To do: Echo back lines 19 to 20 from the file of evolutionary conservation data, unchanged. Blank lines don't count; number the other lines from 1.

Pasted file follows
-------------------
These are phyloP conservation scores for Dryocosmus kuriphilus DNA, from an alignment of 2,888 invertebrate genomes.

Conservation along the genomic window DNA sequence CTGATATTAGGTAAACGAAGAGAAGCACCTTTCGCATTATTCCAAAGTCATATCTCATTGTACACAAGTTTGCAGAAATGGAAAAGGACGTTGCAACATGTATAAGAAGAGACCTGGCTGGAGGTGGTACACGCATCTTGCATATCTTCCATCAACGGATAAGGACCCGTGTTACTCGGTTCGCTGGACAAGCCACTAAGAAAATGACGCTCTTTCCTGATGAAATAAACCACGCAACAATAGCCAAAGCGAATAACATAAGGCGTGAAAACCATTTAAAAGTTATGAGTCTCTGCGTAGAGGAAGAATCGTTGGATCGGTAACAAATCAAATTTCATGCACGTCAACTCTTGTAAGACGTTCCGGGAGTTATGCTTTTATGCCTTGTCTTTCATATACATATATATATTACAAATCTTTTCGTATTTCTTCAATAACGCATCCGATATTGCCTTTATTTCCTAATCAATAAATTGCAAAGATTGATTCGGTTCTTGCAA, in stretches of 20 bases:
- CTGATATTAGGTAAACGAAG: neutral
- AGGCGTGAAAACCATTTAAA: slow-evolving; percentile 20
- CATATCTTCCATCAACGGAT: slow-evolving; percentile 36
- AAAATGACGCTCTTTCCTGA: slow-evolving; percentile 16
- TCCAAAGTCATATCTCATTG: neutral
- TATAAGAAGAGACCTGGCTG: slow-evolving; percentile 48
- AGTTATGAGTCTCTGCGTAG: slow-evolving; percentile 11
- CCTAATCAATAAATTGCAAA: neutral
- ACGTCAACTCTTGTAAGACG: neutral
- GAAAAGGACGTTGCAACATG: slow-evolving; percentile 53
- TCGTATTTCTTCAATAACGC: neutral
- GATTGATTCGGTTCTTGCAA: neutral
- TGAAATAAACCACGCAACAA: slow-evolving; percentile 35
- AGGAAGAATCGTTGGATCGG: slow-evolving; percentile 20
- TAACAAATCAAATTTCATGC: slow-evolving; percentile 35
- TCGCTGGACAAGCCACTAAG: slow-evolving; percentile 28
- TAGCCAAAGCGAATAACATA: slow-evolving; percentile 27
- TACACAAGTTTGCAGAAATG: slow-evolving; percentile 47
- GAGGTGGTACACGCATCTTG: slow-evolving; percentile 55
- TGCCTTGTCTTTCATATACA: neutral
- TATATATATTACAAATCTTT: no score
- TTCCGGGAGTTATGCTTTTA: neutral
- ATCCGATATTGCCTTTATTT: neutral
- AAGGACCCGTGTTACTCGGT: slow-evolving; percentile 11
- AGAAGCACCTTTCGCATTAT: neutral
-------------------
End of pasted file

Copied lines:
- TAGCCAAAGCGAATAACATA: slow-evolving; percentile 27
- TACACAAGTTTGCAGAAATG: slow-evolving; percentile 47